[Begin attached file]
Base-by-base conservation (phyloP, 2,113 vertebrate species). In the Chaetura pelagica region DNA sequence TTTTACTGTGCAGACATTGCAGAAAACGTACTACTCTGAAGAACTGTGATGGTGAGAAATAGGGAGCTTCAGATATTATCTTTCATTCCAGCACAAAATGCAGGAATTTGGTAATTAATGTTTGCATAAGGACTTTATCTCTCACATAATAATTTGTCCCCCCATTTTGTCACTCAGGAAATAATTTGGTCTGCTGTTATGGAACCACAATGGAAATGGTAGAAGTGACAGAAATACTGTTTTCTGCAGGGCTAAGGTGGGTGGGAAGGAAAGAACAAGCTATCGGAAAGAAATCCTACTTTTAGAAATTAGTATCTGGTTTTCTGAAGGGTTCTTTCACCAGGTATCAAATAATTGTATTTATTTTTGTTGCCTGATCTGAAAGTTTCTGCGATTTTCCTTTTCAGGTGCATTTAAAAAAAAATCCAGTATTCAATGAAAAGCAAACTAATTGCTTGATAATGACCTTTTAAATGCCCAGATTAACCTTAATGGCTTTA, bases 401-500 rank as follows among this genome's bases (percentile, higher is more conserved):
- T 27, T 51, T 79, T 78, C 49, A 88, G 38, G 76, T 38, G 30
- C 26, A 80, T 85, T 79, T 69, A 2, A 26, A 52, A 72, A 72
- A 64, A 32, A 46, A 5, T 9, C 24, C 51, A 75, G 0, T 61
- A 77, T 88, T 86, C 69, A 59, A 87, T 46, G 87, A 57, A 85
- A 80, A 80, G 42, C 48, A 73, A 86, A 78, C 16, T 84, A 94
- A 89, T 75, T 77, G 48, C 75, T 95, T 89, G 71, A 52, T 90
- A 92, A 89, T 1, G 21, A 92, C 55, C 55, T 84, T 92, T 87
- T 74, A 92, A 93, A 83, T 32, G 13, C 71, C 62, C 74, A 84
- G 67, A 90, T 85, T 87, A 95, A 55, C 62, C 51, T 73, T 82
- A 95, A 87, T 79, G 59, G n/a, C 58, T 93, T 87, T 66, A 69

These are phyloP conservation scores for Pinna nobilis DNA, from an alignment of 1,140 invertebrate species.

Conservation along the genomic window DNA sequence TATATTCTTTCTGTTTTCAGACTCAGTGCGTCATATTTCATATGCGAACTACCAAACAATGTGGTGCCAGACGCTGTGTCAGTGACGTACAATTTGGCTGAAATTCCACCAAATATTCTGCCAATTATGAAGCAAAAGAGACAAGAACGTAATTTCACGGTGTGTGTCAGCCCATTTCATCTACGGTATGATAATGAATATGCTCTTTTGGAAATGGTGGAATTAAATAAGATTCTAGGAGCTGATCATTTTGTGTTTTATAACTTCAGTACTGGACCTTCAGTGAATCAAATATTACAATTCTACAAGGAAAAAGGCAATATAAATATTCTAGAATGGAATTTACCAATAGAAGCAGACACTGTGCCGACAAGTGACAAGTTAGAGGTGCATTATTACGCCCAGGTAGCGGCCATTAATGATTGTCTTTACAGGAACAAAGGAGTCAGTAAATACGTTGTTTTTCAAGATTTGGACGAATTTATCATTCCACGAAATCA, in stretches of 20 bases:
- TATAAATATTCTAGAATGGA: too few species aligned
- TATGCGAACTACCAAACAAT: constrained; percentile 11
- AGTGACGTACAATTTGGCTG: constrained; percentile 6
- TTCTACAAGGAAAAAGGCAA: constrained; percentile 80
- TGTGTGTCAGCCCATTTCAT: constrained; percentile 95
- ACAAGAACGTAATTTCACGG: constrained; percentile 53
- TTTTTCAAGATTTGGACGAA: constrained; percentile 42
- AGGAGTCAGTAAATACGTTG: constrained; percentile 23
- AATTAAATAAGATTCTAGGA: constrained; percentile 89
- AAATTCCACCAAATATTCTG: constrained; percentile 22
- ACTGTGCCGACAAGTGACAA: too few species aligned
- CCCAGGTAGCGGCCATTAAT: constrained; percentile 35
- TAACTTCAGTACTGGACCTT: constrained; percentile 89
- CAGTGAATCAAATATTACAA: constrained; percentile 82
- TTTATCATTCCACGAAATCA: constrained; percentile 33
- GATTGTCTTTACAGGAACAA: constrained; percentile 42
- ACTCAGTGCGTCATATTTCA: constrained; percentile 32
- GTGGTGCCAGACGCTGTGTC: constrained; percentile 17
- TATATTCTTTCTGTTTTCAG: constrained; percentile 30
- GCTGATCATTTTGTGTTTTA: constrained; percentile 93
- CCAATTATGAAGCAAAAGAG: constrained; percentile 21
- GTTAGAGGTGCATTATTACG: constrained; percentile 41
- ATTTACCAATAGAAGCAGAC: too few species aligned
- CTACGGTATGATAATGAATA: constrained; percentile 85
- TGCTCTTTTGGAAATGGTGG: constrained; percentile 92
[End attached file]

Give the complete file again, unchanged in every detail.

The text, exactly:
Base-by-base conservation (phyloP, 2,113 vertebrate species). In the Chaetura pelagica region DNA sequence TTTTACTGTGCAGACATTGCAGAAAACGTACTACTCTGAAGAACTGTGATGGTGAGAAATAGGGAGCTTCAGATATTATCTTTCATTCCAGCACAAAATGCAGGAATTTGGTAATTAATGTTTGCATAAGGACTTTATCTCTCACATAATAATTTGTCCCCCCATTTTGTCACTCAGGAAATAATTTGGTCTGCTGTTATGGAACCACAATGGAAATGGTAGAAGTGACAGAAATACTGTTTTCTGCAGGGCTAAGGTGGGTGGGAAGGAAAGAACAAGCTATCGGAAAGAAATCCTACTTTTAGAAATTAGTATCTGGTTTTCTGAAGGGTTCTTTCACCAGGTATCAAATAATTGTATTTATTTTTGTTGCCTGATCTGAAAGTTTCTGCGATTTTCCTTTTCAGGTGCATTTAAAAAAAAATCCAGTATTCAATGAAAAGCAAACTAATTGCTTGATAATGACCTTTTAAATGCCCAGATTAACCTTAATGGCTTTA, bases 401-500 rank as follows among this genome's bases (percentile, higher is more conserved):
- T 27, T 51, T 79, T 78, C 49, A 88, G 38, G 76, T 38, G 30
- C 26, A 80, T 85, T 79, T 69, A 2, A 26, A 52, A 72, A 72
- A 64, A 32, A 46, A 5, T 9, C 24, C 51, A 75, G 0, T 61
- A 77, T 88, T 86, C 69, A 59, A 87, T 46, G 87, A 57, A 85
- A 80, A 80, G 42, C 48, A 73, A 86, A 78, C 16, T 84, A 94
- A 89, T 75, T 77, G 48, C 75, T 95, T 89, G 71, A 52, T 90
- A 92, A 89, T 1, G 21, A 92, C 55, C 55, T 84, T 92, T 87
- T 74, A 92, A 93, A 83, T 32, G 13, C 71, C 62, C 74, A 84
- G 67, A 90, T 85, T 87, A 95, A 55, C 62, C 51, T 73, T 82
- A 95, A 87, T 79, G 59, G n/a, C 58, T 93, T 87, T 66, A 69

These are phyloP conservation scores for Pinna nobilis DNA, from an alignment of 1,140 invertebrate species.

Conservation along the genomic window DNA sequence TATATTCTTTCTGTTTTCAGACTCAGTGCGTCATATTTCATATGCGAACTACCAAACAATGTGGTGCCAGACGCTGTGTCAGTGACGTACAATTTGGCTGAAATTCCACCAAATATTCTGCCAATTATGAAGCAAAAGAGACAAGAACGTAATTTCACGGTGTGTGTCAGCCCATTTCATCTACGGTATGATAATGAATATGCTCTTTTGGAAATGGTGGAATTAAATAAGATTCTAGGAGCTGATCATTTTGTGTTTTATAACTTCAGTACTGGACCTTCAGTGAATCAAATATTACAATTCTACAAGGAAAAAGGCAATATAAATATTCTAGAATGGAATTTACCAATAGAAGCAGACACTGTGCCGACAAGTGACAAGTTAGAGGTGCATTATTACGCCCAGGTAGCGGCCATTAATGATTGTCTTTACAGGAACAAAGGAGTCAGTAAATACGTTGTTTTTCAAGATTTGGACGAATTTATCATTCCACGAAATCA, in stretches of 20 bases:
- TATAAATATTCTAGAATGGA: too few species aligned
- TATGCGAACTACCAAACAAT: constrained; percentile 11
- AGTGACGTACAATTTGGCTG: constrained; percentile 6
- TTCTACAAGGAAAAAGGCAA: constrained; percentile 80
- TGTGTGTCAGCCCATTTCAT: constrained; percentile 95
- ACAAGAACGTAATTTCACGG: constrained; percentile 53
- TTTTTCAAGATTTGGACGAA: constrained; percentile 42
- AGGAGTCAGTAAATACGTTG: constrained; percentile 23
- AATTAAATAAGATTCTAGGA: constrained; percentile 89
- AAATTCCACCAAATATTCTG: constrained; percentile 22
- ACTGTGCCGACAAGTGACAA: too few species aligned
- CCCAGGTAGCGGCCATTAAT: constrained; percentile 35
- TAACTTCAGTACTGGACCTT: constrained; percentile 89
- CAGTGAATCAAATATTACAA: constrained; percentile 82
- TTTATCATTCCACGAAATCA: constrained; percentile 33
- GATTGTCTTTACAGGAACAA: constrained; percentile 42
- ACTCAGTGCGTCATATTTCA: constrained; percentile 32
- GTGGTGCCAGACGCTGTGTC: constrained; percentile 17
- TATATTCTTTCTGTTTTCAG: constrained; percentile 30
- GCTGATCATTTTGTGTTTTA: constrained; percentile 93
- CCAATTATGAAGCAAAAGAG: constrained; percentile 21
- GTTAGAGGTGCATTATTACG: constrained; percentile 41
- ATTTACCAATAGAAGCAGAC: too few species aligned
- CTACGGTATGATAATGAATA: constrained; percentile 85
- TGCTCTTTTGGAAATGGTGG: constrained; percentile 92